A consistently intelligent (or at least bright), coherently constructed comedy that is on occasion a rather pointed critique of the American education system in the…
The opening credits of "Zathura" are closeups of an old science-fiction board game, a game that should have existed in real life and specifically in my childhood, but which was created for this movie. In these days of high-tech video games, it's remarkable that kids once got incredibly thrilled while pushing little metal racing cars around a cardboard track: The toy car was yours, and you invested it with importance and enhanced it with fantasy and pitied it because it was small, like you were.
Such games were weapons against the ennui of endless Saturdays. In "Zathura," time hangs heavily on the hands of Walter and Danny Budwing, two brothers, one 10, one 6, whose father has left them alone in the house for a few hours. Not quite alone: Their teenage sister Lisa is allegedly baby-sitting, from her vantage point under the covers of her bed with her iPod. Walter and Danny fight, as brothers do; Danny hides in the dumbwaiter (a device that will come as news to many of the kids watching this movie), and Walter lowers him into the basement, which for every 6-year-old is a place filled with ominous noises and alarming, unseen menaces.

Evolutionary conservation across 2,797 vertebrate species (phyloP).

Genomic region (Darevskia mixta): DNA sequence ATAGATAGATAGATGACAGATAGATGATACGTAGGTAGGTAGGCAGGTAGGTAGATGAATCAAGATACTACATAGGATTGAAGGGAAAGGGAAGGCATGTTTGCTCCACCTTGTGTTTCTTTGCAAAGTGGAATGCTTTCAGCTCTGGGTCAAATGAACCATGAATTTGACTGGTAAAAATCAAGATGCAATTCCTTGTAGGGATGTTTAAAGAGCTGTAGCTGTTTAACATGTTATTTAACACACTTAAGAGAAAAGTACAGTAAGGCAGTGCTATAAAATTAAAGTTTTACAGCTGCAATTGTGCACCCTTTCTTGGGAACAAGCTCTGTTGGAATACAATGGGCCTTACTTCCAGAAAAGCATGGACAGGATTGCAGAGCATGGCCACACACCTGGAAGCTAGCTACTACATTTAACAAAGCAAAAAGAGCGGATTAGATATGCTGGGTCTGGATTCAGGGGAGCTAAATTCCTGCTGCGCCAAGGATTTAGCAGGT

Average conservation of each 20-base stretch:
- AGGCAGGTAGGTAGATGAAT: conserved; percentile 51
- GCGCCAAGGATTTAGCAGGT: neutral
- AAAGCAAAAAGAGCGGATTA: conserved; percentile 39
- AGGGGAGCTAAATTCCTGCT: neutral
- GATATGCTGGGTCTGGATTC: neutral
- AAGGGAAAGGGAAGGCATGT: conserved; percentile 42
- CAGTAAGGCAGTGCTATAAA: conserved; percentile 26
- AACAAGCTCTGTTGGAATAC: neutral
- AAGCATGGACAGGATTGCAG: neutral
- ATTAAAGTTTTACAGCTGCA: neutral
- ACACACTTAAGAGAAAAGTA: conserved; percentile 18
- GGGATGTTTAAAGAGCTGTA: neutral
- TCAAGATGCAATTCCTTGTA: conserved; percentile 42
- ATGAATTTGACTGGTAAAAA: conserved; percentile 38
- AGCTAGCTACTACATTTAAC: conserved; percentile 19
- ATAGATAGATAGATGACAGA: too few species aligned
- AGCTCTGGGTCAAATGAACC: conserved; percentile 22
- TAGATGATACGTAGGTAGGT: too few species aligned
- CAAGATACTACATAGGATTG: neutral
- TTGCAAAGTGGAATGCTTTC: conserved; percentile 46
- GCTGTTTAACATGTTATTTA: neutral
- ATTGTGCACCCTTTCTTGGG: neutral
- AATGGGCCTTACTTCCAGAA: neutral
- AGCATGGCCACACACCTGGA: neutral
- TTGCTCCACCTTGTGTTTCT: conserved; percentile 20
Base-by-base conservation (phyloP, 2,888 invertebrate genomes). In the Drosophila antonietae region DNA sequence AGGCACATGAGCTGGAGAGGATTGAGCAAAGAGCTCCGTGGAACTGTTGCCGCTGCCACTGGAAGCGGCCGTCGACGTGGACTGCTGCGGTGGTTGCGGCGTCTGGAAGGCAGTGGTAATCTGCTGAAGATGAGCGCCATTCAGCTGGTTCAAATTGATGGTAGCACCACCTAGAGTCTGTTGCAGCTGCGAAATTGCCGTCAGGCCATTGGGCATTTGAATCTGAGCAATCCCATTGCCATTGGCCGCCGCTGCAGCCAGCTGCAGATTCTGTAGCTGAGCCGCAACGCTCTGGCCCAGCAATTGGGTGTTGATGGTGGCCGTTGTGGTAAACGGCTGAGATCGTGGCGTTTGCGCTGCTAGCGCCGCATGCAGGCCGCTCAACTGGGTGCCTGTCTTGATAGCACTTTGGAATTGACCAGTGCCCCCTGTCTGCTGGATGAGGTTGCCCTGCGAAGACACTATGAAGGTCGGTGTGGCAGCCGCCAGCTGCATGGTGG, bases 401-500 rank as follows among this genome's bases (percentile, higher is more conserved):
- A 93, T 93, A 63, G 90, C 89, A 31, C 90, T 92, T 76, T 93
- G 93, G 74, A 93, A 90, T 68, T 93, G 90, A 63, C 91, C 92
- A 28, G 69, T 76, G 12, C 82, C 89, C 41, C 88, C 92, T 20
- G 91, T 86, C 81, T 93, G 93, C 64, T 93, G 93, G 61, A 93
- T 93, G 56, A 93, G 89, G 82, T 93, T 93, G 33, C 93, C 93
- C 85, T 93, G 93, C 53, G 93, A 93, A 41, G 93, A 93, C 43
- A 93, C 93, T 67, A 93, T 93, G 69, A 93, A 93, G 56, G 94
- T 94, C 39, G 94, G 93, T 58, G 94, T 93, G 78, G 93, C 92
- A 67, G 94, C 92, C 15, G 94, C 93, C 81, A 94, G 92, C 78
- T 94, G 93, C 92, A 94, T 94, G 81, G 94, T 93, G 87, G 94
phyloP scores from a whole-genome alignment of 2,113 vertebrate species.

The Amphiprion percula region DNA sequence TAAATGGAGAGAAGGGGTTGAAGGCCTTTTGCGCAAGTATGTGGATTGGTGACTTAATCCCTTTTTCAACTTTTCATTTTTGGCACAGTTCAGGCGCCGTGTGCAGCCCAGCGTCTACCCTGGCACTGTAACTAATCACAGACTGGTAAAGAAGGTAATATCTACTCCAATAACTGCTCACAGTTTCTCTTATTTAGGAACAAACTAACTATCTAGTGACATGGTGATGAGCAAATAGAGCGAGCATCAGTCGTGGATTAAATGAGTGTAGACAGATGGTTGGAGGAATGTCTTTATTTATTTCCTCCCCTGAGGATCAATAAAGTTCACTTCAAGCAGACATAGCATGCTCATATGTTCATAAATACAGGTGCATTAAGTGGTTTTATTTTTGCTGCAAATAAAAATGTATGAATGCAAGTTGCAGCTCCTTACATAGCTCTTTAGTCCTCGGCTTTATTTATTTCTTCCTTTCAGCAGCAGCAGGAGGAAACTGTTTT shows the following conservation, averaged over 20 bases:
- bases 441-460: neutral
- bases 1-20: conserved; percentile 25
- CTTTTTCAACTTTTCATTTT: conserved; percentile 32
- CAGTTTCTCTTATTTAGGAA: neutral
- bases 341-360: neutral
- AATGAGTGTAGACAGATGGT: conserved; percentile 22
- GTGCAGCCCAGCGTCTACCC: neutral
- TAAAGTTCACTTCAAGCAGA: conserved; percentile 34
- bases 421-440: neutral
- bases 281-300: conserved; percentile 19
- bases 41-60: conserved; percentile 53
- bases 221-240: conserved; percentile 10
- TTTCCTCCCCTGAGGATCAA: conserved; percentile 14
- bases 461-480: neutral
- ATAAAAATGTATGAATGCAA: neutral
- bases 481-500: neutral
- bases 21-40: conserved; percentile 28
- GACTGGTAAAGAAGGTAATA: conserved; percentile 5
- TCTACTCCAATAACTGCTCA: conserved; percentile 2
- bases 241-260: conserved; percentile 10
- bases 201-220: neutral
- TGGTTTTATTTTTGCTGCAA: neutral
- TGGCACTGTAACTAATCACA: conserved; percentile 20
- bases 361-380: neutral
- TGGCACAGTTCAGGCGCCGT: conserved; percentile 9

There Danny (Jonah Bobo ) discovers the Zathura board game and tries to get Walter (Josh Hutcherson) to play it with him. Walter would rather watch sports on TV. Danny plays by himself. The game is an ingenious metal contraption; you wind it up and push a button, and your little car moves around a track, and the game emits a card for you to read. Danny has Walter help him read it: Meteor Shower. Take Evasive Action. Just about then the meteors start showering, sizzling through the living room ceiling and drilling through the floor, pulverizing coffee tables and floor lamps.
The game is a portal to an alternative universe of startling adventures; the movie wisely attempts no rational explanation. It resembles the game in "Jumanji" (1995), which ported its players into a world of fearsome beasts and harrowing dangers, and indeed is based on a book by the same author, Chris Van Allsburg, who also wrote the book that inspired "The Polar Express" (2004). The differences between the three movies are fundamental: "The Polar Express" is a visionary fable, "Jumanji" is an uneasy thrill ride whose young heroes endure dangers too real to be funny, and Zathura is the only board game in history that lives up to the picture on its box.